From my very first days at Art School I worried that I was in the WRONG DEGREE. There was no real justification for this – I had gone through the rigorous selection process, like everybody else, and it had never even crossed my mind to do anything else. Yet, from day one, I had a funny creeping feeling. I could only put it down to the following reasons:
- I wasn’t obsessed with making things. Well, I thought I had been, until I got to Art School. There were people who seemed to turn everything they touched into art, or in the least spent their whole waking hours sribbling away into one of a multitude of sketchbooks.
- I didn’t like getting dirty. To quote my lecturer – ‘you don’t like getting dirty, do you?’
- I liked to write. While everyone was bemoaning essays I was rejoicing. Art Theory day couldn’t come around fast enough for me.
- I tended to listen to relatives, family friends, old ladies at the bus stop when they said ‘but how will you make a living?’ and it worried me no end.
- I always got ‘As’ for art in High School. In my very first year at Art School, I got not a high distinction, not a distinction, not a credit, but a ‘P’. P for Pass.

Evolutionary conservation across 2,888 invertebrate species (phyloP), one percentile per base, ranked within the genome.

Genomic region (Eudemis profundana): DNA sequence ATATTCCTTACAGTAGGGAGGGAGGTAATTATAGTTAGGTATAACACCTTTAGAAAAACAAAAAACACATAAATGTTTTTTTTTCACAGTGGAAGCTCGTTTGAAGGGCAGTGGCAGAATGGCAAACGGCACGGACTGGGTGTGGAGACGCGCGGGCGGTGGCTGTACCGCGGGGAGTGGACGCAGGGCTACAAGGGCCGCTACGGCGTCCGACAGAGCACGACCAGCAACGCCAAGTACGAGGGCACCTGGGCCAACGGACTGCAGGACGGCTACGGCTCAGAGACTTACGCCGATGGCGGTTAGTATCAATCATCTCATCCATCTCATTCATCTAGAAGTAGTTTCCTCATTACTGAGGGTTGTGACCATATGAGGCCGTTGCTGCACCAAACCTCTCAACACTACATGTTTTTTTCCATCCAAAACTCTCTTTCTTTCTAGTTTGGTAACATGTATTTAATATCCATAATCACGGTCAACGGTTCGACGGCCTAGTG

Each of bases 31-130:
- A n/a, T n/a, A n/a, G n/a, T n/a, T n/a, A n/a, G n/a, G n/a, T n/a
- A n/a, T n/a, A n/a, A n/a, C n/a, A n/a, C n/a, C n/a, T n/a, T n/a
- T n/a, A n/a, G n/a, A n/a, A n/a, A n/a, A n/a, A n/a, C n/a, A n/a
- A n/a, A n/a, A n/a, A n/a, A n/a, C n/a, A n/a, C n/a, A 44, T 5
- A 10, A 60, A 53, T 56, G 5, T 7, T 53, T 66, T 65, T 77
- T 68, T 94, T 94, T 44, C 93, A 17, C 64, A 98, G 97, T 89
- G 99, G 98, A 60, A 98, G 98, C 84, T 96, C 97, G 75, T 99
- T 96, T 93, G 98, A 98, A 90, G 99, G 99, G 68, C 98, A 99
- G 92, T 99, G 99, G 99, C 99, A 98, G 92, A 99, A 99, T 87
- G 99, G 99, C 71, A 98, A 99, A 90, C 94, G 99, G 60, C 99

Somehow, I stuck it out, and made it through to graduate. Doing so, I came to realise the following about the concerns that had plagued me:
- Creativity doesn’t manifest itself the same way in all people. Some of the people you think are geniuses may turn out to just be mentally unbalanced. But give the sketchbook thing a go – who knows, you might surprise yourself. You’ll at least have something handy to write phone numbers in.
- Get dirty, real dirty. You have the rest of all time to be neat, clean and tidy. Those clothes you’re trying to keep clean? I’m sorry but they probably look stupid anyway.
- Art and writing go together like…a horse and carriage. You are not a freak. Do more of it.
- Um…how is anyone going to make a living from any degree when every Tom, Dick and Harry has one? There are very few degrees out there that actually directly result in employment in a chose field. Plus, there are actually people out there who make money from art. Yes, it’s true.
- As a very wise man once said: ‘P’s get degrees’. If you think you can do better, then do it. If you don’t think you can, then go have a beer.
There are so many things I wish I had known, but what I have come to realise more and more is how valuable a visual arts degree it really is. Few university courses could teach you so well how to think for yourself, how to make constructive arguments, how to market yourself and pitch your ideas, to speak before and audience and take criticism. Even for the graduate who doesn’t make another artwork for as long as they live it is well worth the investment.
For those struggling with doubt and nerves, wondering if they have made the right choice, I would say: breathe into a paper bag, have a camomile tea, don’t let the bastards get you down and DON’T GO ANYWHERE.